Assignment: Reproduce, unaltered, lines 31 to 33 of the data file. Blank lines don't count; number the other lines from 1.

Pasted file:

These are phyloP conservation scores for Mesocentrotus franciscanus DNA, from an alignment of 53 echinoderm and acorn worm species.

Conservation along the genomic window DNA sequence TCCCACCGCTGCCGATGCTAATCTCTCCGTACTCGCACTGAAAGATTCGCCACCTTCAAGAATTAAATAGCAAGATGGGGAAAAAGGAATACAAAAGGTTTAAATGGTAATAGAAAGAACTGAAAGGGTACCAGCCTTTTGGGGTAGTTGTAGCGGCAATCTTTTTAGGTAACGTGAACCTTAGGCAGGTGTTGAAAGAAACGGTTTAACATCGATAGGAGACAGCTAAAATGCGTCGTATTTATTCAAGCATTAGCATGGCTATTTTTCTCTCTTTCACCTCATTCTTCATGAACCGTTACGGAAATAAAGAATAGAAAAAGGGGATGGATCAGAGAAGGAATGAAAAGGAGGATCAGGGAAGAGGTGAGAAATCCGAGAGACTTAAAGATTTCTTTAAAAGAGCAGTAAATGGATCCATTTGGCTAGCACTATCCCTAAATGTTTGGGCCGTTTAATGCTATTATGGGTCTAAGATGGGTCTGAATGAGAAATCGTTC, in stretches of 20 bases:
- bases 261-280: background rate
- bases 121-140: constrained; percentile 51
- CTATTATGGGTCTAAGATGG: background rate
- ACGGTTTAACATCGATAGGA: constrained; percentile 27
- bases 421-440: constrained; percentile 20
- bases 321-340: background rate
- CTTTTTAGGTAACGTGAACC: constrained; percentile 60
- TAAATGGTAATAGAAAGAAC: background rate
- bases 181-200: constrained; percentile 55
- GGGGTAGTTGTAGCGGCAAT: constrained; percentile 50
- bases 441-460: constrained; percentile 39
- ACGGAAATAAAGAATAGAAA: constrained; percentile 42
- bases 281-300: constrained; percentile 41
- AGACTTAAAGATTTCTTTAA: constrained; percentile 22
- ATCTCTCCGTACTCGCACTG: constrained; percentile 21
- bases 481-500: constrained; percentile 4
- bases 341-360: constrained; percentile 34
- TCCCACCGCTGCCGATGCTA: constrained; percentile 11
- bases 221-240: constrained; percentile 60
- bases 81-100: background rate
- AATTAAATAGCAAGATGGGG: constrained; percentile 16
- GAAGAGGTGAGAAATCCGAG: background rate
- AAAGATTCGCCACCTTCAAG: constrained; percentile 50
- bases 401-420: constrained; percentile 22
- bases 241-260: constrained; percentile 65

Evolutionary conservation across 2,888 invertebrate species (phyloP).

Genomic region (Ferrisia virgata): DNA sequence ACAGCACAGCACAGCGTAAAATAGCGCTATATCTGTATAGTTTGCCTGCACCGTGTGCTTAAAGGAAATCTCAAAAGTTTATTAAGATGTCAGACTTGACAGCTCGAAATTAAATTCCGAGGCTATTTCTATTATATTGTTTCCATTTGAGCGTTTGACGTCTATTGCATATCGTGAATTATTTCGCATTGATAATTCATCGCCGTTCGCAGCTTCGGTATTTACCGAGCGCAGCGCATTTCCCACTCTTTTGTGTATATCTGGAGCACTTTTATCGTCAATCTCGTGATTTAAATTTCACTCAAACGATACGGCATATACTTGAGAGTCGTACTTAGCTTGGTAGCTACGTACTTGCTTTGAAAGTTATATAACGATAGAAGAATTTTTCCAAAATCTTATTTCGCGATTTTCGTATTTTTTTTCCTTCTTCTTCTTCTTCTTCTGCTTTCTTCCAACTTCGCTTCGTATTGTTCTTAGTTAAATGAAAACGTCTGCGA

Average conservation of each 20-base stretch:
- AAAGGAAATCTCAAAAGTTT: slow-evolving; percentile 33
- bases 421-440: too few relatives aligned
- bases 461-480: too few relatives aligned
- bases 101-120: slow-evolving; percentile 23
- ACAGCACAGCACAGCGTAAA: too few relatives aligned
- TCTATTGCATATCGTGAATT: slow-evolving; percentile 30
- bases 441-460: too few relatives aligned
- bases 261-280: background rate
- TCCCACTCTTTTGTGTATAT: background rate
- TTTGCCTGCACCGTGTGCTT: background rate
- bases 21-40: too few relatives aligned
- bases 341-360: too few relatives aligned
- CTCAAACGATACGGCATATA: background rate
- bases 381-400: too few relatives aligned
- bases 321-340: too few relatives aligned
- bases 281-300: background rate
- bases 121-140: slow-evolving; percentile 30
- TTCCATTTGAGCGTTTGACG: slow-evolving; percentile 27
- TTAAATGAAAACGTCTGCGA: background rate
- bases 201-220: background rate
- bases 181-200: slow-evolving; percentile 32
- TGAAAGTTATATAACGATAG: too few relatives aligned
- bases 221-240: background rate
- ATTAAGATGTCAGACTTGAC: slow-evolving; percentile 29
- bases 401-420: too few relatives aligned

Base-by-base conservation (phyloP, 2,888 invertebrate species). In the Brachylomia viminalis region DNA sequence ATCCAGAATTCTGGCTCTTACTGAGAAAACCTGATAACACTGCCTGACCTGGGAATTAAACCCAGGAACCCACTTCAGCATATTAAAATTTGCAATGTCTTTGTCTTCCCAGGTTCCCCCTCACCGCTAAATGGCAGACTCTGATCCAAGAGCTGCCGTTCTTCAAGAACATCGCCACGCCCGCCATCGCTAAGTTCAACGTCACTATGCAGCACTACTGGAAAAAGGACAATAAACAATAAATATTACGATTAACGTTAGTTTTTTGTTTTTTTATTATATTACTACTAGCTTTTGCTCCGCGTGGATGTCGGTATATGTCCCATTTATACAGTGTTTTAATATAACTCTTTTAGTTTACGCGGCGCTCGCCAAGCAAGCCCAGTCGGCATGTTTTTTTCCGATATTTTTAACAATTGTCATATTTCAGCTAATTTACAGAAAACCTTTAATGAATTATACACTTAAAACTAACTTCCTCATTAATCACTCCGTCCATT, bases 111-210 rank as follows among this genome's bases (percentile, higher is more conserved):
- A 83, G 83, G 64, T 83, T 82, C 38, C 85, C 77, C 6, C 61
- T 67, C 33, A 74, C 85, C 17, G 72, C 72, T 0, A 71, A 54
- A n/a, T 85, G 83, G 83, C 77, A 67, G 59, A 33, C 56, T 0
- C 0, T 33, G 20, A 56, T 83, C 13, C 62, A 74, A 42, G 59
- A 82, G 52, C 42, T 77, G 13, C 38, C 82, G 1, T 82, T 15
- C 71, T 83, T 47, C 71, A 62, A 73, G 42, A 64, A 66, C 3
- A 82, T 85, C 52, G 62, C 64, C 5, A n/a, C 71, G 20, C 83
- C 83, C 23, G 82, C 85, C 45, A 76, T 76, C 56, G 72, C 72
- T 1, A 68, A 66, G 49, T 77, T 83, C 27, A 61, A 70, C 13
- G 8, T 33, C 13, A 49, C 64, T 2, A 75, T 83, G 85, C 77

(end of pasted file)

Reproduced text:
- AAAGGAAATCTCAAAAGTTT: slow-evolving; percentile 33
- bases 421-440: too few relatives aligned
- bases 461-480: too few relatives aligned